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    “Having a planner is great!” – you tell yourself every semester. You can write everything down and never forget what’s coming up! Except for when you forget to write things down, check the planner or even write in it at all. As students, we want to be able to stay on top of our busy schedules and use as many tools as possible, including planners. However, students often don’t know how to properly use them. Here are a few tips and tricks that have helped me use and check my planner more efficiently.

    Color Code Your Planner

    I know what you’re thinking, color coding is a lot of work; yet, it only takes a few extra minutes out of your week. The easiest way to color code your planner is by assigning a color to each class you take. How do you choose the color? Match the pen color for each class to the color of the notebook/binder for each class! Using the same color for each individual class creates a link in your brain, which makes looking at your planner take up less of your time. Last minute assignment? Keep the colored pens in your pencil bag so you’re always prepared. Don’t forget to set a specific color for your personal life events, such as black or dark blue.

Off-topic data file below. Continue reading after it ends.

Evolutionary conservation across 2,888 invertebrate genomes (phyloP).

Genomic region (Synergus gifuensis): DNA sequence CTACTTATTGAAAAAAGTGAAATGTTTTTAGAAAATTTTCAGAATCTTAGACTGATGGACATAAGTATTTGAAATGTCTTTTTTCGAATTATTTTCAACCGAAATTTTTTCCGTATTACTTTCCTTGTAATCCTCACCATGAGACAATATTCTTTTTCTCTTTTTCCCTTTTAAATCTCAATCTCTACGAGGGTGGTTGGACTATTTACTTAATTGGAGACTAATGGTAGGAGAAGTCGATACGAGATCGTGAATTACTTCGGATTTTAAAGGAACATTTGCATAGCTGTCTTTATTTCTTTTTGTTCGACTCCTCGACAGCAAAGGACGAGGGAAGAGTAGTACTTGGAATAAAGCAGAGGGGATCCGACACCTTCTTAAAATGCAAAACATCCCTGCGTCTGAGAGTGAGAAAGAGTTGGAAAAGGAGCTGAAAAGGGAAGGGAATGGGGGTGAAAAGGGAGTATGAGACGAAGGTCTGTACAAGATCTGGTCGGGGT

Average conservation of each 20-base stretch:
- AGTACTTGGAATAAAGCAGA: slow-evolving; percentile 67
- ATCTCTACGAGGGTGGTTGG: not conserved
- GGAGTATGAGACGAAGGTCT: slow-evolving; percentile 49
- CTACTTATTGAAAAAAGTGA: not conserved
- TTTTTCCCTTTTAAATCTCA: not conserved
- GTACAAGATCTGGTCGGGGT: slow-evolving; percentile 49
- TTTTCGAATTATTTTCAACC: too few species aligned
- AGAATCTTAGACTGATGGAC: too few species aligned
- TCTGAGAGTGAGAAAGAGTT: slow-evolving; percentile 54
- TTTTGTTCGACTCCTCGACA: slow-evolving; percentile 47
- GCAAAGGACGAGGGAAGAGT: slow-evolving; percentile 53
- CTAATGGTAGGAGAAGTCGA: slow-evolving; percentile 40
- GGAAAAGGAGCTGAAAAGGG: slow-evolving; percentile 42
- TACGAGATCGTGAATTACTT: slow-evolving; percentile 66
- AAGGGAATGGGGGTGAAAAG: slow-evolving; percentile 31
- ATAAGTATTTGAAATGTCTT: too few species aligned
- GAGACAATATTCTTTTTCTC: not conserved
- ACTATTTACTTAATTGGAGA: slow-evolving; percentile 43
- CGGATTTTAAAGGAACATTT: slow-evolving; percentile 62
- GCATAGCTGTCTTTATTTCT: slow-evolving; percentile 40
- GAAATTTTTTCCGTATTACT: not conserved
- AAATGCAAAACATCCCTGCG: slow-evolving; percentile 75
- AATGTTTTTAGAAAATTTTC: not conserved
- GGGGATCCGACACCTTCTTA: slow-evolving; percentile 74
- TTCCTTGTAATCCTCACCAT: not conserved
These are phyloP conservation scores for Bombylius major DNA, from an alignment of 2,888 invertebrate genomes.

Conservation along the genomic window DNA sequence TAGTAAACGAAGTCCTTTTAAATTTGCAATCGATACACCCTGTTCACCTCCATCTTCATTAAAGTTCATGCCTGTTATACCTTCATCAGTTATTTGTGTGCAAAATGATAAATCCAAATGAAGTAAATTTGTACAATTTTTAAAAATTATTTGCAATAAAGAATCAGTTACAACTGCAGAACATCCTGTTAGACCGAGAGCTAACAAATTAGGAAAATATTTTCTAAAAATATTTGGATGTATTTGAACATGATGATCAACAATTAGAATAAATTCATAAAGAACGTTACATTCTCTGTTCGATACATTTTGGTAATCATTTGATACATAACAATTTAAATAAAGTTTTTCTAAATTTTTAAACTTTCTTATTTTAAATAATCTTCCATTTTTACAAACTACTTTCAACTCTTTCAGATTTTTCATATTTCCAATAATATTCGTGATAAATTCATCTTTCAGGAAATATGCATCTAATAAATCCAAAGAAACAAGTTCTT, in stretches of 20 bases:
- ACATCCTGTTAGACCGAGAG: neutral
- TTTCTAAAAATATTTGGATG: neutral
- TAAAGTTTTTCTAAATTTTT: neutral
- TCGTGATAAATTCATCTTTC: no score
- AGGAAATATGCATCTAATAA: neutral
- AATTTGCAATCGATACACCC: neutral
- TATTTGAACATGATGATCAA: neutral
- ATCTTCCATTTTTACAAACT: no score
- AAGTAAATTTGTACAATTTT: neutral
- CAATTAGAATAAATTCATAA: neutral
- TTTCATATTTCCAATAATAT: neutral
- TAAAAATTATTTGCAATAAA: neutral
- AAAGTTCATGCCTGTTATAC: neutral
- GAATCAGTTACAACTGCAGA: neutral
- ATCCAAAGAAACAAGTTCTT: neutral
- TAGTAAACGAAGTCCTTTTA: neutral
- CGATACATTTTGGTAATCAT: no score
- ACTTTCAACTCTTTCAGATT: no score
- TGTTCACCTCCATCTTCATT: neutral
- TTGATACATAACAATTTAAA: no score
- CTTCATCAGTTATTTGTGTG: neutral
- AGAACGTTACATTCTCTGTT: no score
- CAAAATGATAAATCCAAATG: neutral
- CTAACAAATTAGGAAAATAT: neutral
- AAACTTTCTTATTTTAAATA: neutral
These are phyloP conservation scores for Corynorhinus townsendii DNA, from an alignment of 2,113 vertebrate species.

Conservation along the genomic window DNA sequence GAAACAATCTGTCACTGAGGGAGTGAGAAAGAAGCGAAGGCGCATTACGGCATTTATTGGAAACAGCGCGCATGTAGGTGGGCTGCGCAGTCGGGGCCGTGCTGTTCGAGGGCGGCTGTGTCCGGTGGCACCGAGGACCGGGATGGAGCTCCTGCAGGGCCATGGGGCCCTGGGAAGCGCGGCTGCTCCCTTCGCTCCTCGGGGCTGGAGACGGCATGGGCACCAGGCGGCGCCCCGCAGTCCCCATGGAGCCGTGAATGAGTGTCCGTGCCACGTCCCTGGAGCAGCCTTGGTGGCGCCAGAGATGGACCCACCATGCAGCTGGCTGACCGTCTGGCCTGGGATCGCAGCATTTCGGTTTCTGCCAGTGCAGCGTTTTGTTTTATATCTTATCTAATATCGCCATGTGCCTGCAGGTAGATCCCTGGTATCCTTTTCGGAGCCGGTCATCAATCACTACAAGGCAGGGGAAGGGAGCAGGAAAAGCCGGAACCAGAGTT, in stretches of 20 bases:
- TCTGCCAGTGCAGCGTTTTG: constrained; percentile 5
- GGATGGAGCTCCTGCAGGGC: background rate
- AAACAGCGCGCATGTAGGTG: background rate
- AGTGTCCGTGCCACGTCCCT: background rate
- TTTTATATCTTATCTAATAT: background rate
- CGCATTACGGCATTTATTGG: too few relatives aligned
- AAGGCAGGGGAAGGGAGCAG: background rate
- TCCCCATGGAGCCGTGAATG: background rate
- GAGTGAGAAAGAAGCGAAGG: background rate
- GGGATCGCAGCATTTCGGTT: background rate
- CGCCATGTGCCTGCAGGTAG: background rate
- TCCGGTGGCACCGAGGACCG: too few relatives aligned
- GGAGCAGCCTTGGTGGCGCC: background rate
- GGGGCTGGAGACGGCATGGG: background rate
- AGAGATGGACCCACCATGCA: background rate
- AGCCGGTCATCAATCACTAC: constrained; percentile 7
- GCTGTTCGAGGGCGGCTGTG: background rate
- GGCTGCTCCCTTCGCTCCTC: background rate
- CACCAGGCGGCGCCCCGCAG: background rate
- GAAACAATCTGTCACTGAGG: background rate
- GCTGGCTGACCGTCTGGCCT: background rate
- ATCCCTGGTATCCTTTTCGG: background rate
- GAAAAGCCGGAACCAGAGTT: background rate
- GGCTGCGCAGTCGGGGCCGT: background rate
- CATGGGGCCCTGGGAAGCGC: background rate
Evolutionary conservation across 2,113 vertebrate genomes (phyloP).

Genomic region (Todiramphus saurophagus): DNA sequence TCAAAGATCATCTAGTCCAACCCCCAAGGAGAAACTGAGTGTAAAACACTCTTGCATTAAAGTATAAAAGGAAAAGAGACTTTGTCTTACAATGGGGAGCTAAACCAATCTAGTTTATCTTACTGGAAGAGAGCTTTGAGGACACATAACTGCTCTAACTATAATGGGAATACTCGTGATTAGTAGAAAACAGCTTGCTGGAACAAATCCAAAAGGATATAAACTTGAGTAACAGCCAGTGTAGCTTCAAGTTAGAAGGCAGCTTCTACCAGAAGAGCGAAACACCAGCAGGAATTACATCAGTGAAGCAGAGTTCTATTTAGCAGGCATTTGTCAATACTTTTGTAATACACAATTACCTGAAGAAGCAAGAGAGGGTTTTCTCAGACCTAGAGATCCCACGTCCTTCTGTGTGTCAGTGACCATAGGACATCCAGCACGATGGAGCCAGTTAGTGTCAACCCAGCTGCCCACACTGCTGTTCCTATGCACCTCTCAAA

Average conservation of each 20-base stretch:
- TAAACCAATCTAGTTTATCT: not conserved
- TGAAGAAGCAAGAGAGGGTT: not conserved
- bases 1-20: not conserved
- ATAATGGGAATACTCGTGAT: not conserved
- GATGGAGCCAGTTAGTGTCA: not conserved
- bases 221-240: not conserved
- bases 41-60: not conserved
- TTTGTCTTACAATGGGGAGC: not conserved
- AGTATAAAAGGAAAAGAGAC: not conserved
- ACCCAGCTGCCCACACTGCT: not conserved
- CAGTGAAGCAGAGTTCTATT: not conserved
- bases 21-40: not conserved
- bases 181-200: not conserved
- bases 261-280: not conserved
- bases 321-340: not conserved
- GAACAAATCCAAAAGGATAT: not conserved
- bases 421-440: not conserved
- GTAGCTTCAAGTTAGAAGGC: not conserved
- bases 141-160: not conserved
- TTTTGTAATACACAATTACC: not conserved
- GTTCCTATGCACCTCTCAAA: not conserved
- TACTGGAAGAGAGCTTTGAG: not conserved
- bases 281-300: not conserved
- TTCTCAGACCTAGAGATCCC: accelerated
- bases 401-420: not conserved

When to Color Code

    The best time to color code your planner is at the end of your first week each semester. At this point you have your syllabi, all your notebooks or folders – meaning your class colors are already chosen – and you know what assignments lie ahead. It’s easiest to fill in your planner while following your class order. For example, fill in Monday/Wednesday/Friday classes first and then Tuesday/Thursday classes. Do one class at a time and make sure to double check the syllabus’ assignment calendar.

    How to Check Your Planner

    The hardest part of having a planner is remembering to check it. An easy way to remember to check your planner is by decorating it! Setting aside five minutes Saturday or Sunday night to add a sticker or stamp to the upcoming week’s page can save you from forgetting important events or assignments. Decorating also allows you to make your planner feel more personal and fun. If you’re looking for a more efficient way to check your planner, try highlighting exams, quizzes, and important personal events. This makes truly important things pop-out and not get lost in the jumble of your everyday life. You can also add a separator to quickly find the current week.

    These tips and tricks have helped me better use and check my planner. Taking a few extra minutes out of your week to color code, decorate, or check your planner allows you to better control your life. Hopefully this can help you use your planner more efficiently and maybe you can add some of your own tips to this list.